Government snoops should spy the Constitution

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Dear NSA,

I can explain.

I realize I write for newspapers, which makes me questionable. You've probably been surveilling me for years, checking up on my sources, flagging my friends, monitoring my Facebook, examining my email.

I am sorry.

Sorry for wasting your time. At taxpayer expense, I suppose. Paying to be stalked qualifies as a new low for me.

Maybe when my column is pensive or my email is sad, you guys could send me flowers. On me. I'm good for it -- ask the IRS.

As a writer whose work appears online, though, I could use the clicks, so I don't want you to lose interest in me entirely. I'm single and enjoy the companionship. So let me lobby a bit for why my privacy is still worth invading.

1. I have foreign friends. I went on a journalism fellowship in 2008 where I was the only American. Everybody else was from Asia, India, Australia, New Zealand ... and one guy was from Pakistan. I've never been to Pakistan, and I've never seen him since. But as you know, we are friends on Facebook. True, we don't interact much. He "liked" a photo of my new bicycle, which doesn't strike me as actionable intelligence. I do know he doesn't care much for drone strikes. Frankly, it's hard to find anybody in that part of the world who's a big fan of drone strikes.

Even my friend in England doesn't like drone strikes. Like many people there, she is English. Just because they're our friends doesn't mean we shouldn't keep an eye on them. You can conceal a lot of things on a sheep.

I have Canadian friends too. They may not be colorful Parti Quebecois pie-throwers, but they're foreign. Sort of.

2. I went to the Soviet Union in 1982, when it was still scary. I was in high school, but I noticed the KGB took an interest in my presence, going so far as to turn an entire floor of hotels I stayed in into listening posts. My friends and I drank vodka and read excerpts of a steamy romance novel into the light fixtures.

I still speak a little Russian, and I've been told it's very convincing. I can say "ice cream," "Where is the ladies' bathroom?" and "I don't understand Russian; do you speak English?" like a native.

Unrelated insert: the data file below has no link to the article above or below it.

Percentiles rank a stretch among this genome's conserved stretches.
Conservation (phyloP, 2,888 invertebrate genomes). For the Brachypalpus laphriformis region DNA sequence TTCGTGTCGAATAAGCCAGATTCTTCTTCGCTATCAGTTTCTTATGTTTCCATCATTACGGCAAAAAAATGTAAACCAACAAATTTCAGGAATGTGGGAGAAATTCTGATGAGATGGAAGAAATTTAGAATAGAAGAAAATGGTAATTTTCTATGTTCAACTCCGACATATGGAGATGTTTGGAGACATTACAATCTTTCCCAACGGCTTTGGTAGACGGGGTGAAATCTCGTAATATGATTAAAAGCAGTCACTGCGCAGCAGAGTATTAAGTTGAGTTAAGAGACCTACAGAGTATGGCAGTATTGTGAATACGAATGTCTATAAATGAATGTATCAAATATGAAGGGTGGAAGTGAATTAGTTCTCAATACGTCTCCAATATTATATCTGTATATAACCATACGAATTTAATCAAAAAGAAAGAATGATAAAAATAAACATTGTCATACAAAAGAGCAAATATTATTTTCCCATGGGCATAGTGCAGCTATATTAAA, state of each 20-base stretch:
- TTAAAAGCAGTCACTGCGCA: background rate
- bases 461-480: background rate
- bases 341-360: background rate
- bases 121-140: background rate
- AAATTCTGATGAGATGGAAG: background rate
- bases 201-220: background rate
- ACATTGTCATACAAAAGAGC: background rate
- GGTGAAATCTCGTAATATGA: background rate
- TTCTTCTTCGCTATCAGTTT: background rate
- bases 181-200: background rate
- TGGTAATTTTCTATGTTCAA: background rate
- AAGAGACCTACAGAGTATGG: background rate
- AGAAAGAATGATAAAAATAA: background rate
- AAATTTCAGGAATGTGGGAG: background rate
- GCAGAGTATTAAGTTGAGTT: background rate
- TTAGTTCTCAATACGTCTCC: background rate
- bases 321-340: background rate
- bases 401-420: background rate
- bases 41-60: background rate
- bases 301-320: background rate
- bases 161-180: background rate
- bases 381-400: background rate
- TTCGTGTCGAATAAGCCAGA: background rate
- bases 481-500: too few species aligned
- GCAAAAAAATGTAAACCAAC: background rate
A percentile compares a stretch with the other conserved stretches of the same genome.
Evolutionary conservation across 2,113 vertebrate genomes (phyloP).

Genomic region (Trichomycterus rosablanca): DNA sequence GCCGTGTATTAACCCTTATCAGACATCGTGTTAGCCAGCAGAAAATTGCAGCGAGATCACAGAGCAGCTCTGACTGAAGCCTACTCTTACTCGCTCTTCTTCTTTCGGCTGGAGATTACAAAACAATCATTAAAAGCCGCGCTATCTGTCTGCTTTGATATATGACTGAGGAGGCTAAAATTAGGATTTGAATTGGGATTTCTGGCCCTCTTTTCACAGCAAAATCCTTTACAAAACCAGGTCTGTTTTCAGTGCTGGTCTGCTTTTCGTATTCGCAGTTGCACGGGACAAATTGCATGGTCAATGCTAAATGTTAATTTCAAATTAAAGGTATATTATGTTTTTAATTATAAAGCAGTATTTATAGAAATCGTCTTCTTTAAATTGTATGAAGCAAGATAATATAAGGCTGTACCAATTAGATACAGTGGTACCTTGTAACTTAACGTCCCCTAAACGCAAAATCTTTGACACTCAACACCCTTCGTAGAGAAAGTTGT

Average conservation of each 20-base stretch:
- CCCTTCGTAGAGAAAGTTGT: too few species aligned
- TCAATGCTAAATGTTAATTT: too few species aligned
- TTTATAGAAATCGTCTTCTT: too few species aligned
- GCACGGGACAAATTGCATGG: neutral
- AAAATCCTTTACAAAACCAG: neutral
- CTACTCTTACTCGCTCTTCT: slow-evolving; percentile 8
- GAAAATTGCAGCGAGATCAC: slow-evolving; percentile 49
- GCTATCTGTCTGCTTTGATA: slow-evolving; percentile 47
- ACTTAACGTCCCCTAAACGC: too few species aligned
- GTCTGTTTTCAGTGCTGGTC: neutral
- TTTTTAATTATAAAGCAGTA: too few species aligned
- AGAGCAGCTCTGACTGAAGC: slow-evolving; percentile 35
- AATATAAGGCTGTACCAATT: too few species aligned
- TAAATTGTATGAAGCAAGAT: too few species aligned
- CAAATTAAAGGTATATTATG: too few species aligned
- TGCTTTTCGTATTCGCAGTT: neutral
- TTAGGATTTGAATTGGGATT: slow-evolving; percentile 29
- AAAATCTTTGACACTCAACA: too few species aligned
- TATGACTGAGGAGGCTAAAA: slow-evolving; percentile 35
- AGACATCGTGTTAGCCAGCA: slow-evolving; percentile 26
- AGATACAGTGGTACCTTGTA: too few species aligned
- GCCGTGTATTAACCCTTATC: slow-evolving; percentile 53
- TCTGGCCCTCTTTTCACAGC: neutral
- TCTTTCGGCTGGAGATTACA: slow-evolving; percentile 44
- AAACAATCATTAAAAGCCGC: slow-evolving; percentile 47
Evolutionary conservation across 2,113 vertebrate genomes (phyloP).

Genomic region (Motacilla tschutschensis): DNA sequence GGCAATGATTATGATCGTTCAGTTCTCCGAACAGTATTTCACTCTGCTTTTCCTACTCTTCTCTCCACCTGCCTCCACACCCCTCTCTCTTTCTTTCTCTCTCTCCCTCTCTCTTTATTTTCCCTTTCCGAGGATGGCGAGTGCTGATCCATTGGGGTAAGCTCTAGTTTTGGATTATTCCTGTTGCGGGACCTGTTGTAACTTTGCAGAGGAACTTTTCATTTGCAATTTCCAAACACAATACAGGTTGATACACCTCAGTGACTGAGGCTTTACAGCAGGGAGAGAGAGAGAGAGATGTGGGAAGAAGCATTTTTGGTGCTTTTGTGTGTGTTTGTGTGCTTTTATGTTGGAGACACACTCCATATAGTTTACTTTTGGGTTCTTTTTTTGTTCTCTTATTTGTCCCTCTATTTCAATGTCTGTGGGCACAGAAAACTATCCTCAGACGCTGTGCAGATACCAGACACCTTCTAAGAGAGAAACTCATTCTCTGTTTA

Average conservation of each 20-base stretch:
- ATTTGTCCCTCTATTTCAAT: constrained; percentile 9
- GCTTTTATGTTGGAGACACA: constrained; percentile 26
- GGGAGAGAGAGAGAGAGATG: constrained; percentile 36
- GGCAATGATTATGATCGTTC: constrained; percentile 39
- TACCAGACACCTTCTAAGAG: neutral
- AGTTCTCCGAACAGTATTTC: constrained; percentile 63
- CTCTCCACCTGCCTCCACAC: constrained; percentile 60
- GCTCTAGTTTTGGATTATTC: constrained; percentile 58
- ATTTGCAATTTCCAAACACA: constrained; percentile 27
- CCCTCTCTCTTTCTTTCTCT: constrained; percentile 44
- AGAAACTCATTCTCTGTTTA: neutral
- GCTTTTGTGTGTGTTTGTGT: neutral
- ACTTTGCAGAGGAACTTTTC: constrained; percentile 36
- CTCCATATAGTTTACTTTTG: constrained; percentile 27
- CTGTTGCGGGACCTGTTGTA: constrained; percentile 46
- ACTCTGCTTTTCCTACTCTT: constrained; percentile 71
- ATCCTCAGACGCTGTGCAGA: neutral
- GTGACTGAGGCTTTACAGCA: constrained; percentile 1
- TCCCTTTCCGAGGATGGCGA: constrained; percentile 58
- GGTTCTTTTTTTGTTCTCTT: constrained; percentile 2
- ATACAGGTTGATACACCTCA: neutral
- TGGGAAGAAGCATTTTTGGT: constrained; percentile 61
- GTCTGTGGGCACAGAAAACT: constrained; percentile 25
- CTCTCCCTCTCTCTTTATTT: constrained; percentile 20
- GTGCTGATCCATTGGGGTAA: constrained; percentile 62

3. I've been to all the terrorist hot spots. Bermuda, Winnipeg, Avignon, Cardiff, Kamloops, Reykjavik, Moose Jaw. I'm an International Woman of Mystery -- the mystery being what the temperature and price of gas really are in those places.

I'm not making a good case. You have no idea how hard it is for me to seem suspect. I was born in New Jersey. I'm not even interestingly ethnic -- I'm half Welsh, which doesn't count as ethnic unless you're English. From a law enforcement standpoint, I've never done anything more pernicious than speeding.

I did apply to the CIA once. Many, many years ago, when I was looking for work. I graduated from a college that is a feeder school for the CIA, so I thought, hey, why not a career in spooking? Then I realized they'd not only check my background, but they'd investigate my entire family. It would be like a Thanksgiving written by Eugene O'Neill.

Instead I went on to a life of flying under the radar. I'm not on Twitter. I share more pictures of my dog than of myself. You could follow me, but I'm going to the dry cleaner.

My dad, who served in World War II, didn't even want people to know where we lived. If he hadn't died already, Google Street View would have killed him.

As for you, NSA, here's something interesting to read:

"The right of the people to be secure in their persons, houses, papers, and effects, against unreasonable searches and seizures, shall not be violated ... ."


Samantha Bennett, freelance:


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